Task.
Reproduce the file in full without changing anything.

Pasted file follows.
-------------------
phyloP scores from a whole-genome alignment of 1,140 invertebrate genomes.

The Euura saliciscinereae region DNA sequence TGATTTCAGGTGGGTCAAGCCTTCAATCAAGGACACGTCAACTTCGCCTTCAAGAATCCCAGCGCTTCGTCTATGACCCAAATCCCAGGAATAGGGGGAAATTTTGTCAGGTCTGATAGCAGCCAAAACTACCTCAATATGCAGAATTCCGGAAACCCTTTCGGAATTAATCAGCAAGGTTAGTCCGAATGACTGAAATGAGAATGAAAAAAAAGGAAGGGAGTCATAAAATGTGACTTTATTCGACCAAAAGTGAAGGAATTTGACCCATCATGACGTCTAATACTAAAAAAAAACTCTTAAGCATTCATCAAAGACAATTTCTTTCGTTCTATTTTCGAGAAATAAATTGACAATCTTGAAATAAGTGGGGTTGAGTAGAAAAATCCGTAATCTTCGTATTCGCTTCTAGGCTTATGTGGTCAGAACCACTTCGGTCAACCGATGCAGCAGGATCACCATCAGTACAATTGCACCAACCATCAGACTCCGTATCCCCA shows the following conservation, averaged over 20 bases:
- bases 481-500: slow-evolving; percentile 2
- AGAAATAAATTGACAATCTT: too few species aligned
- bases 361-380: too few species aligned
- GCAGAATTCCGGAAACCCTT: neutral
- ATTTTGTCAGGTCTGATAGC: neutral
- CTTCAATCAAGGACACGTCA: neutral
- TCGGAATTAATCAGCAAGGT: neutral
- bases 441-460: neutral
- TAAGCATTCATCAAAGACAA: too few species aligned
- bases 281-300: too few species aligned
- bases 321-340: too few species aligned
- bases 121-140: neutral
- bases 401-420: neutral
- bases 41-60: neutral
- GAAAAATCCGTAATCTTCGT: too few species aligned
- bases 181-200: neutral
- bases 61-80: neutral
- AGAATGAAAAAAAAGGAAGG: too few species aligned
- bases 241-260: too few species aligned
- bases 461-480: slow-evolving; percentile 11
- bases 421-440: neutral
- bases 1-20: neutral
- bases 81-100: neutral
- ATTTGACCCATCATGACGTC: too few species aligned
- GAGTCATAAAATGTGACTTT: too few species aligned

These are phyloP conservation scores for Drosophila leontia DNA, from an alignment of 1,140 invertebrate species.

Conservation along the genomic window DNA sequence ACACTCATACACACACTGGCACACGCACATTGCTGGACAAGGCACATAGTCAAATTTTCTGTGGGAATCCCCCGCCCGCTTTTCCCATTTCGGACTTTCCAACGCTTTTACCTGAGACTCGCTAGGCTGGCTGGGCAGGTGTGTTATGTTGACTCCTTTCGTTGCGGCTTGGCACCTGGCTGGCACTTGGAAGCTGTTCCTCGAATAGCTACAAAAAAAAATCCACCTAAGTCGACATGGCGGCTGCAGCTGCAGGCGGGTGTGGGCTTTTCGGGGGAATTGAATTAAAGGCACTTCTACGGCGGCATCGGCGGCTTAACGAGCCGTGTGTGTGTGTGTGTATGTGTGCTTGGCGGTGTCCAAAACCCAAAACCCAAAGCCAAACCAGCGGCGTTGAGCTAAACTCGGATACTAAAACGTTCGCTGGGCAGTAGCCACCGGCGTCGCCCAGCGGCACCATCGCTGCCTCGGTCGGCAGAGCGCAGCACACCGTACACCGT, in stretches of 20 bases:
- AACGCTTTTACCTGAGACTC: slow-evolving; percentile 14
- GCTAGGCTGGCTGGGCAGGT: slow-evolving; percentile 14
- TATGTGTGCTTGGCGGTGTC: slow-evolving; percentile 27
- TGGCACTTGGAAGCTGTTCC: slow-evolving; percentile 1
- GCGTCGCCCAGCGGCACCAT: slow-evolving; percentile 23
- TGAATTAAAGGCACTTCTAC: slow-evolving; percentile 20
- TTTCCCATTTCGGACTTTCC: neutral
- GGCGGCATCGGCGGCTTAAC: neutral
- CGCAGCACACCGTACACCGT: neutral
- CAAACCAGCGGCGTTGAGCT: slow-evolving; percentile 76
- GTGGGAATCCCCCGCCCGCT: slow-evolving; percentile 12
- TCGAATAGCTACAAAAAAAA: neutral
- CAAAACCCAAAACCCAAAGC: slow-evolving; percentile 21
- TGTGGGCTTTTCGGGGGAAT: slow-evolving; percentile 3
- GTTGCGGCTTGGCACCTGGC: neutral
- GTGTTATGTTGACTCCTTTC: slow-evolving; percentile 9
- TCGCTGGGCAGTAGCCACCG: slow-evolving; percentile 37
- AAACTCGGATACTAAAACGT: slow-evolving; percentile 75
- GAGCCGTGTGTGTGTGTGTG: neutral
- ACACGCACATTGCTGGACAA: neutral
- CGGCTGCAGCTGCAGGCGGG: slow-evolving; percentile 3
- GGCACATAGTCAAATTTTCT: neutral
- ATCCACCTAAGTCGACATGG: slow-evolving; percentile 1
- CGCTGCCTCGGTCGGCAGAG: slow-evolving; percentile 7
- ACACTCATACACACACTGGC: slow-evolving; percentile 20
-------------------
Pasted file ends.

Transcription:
phyloP scores from a whole-genome alignment of 1,140 invertebrate genomes.

The Euura saliciscinereae region DNA sequence TGATTTCAGGTGGGTCAAGCCTTCAATCAAGGACACGTCAACTTCGCCTTCAAGAATCCCAGCGCTTCGTCTATGACCCAAATCCCAGGAATAGGGGGAAATTTTGTCAGGTCTGATAGCAGCCAAAACTACCTCAATATGCAGAATTCCGGAAACCCTTTCGGAATTAATCAGCAAGGTTAGTCCGAATGACTGAAATGAGAATGAAAAAAAAGGAAGGGAGTCATAAAATGTGACTTTATTCGACCAAAAGTGAAGGAATTTGACCCATCATGACGTCTAATACTAAAAAAAAACTCTTAAGCATTCATCAAAGACAATTTCTTTCGTTCTATTTTCGAGAAATAAATTGACAATCTTGAAATAAGTGGGGTTGAGTAGAAAAATCCGTAATCTTCGTATTCGCTTCTAGGCTTATGTGGTCAGAACCACTTCGGTCAACCGATGCAGCAGGATCACCATCAGTACAATTGCACCAACCATCAGACTCCGTATCCCCA shows the following conservation, averaged over 20 bases:
- bases 481-500: slow-evolving; percentile 2
- AGAAATAAATTGACAATCTT: too few species aligned
- bases 361-380: too few species aligned
- GCAGAATTCCGGAAACCCTT: neutral
- ATTTTGTCAGGTCTGATAGC: neutral
- CTTCAATCAAGGACACGTCA: neutral
- TCGGAATTAATCAGCAAGGT: neutral
- bases 441-460: neutral
- TAAGCATTCATCAAAGACAA: too few species aligned
- bases 281-300: too few species aligned
- bases 321-340: too few species aligned
- bases 121-140: neutral
- bases 401-420: neutral
- bases 41-60: neutral
- GAAAAATCCGTAATCTTCGT: too few species aligned
- bases 181-200: neutral
- bases 61-80: neutral
- AGAATGAAAAAAAAGGAAGG: too few species aligned
- bases 241-260: too few species aligned
- bases 461-480: slow-evolving; percentile 11
- bases 421-440: neutral
- bases 1-20: neutral
- bases 81-100: neutral
- ATTTGACCCATCATGACGTC: too few species aligned
- GAGTCATAAAATGTGACTTT: too few species aligned

These are phyloP conservation scores for Drosophila leontia DNA, from an alignment of 1,140 invertebrate species.

Conservation along the genomic window DNA sequence ACACTCATACACACACTGGCACACGCACATTGCTGGACAAGGCACATAGTCAAATTTTCTGTGGGAATCCCCCGCCCGCTTTTCCCATTTCGGACTTTCCAACGCTTTTACCTGAGACTCGCTAGGCTGGCTGGGCAGGTGTGTTATGTTGACTCCTTTCGTTGCGGCTTGGCACCTGGCTGGCACTTGGAAGCTGTTCCTCGAATAGCTACAAAAAAAAATCCACCTAAGTCGACATGGCGGCTGCAGCTGCAGGCGGGTGTGGGCTTTTCGGGGGAATTGAATTAAAGGCACTTCTACGGCGGCATCGGCGGCTTAACGAGCCGTGTGTGTGTGTGTGTATGTGTGCTTGGCGGTGTCCAAAACCCAAAACCCAAAGCCAAACCAGCGGCGTTGAGCTAAACTCGGATACTAAAACGTTCGCTGGGCAGTAGCCACCGGCGTCGCCCAGCGGCACCATCGCTGCCTCGGTCGGCAGAGCGCAGCACACCGTACACCGT, in stretches of 20 bases:
- AACGCTTTTACCTGAGACTC: slow-evolving; percentile 14
- GCTAGGCTGGCTGGGCAGGT: slow-evolving; percentile 14
- TATGTGTGCTTGGCGGTGTC: slow-evolving; percentile 27
- TGGCACTTGGAAGCTGTTCC: slow-evolving; percentile 1
- GCGTCGCCCAGCGGCACCAT: slow-evolving; percentile 23
- TGAATTAAAGGCACTTCTAC: slow-evolving; percentile 20
- TTTCCCATTTCGGACTTTCC: neutral
- GGCGGCATCGGCGGCTTAAC: neutral
- CGCAGCACACCGTACACCGT: neutral
- CAAACCAGCGGCGTTGAGCT: slow-evolving; percentile 76
- GTGGGAATCCCCCGCCCGCT: slow-evolving; percentile 12
- TCGAATAGCTACAAAAAAAA: neutral
- CAAAACCCAAAACCCAAAGC: slow-evolving; percentile 21
- TGTGGGCTTTTCGGGGGAAT: slow-evolving; percentile 3
- GTTGCGGCTTGGCACCTGGC: neutral
- GTGTTATGTTGACTCCTTTC: slow-evolving; percentile 9
- TCGCTGGGCAGTAGCCACCG: slow-evolving; percentile 37
- AAACTCGGATACTAAAACGT: slow-evolving; percentile 75
- GAGCCGTGTGTGTGTGTGTG: neutral
- ACACGCACATTGCTGGACAA: neutral
- CGGCTGCAGCTGCAGGCGGG: slow-evolving; percentile 3
- GGCACATAGTCAAATTTTCT: neutral
- ATCCACCTAAGTCGACATGG: slow-evolving; percentile 1
- CGCTGCCTCGGTCGGCAGAG: slow-evolving; percentile 7
- ACACTCATACACACACTGGC: slow-evolving; percentile 20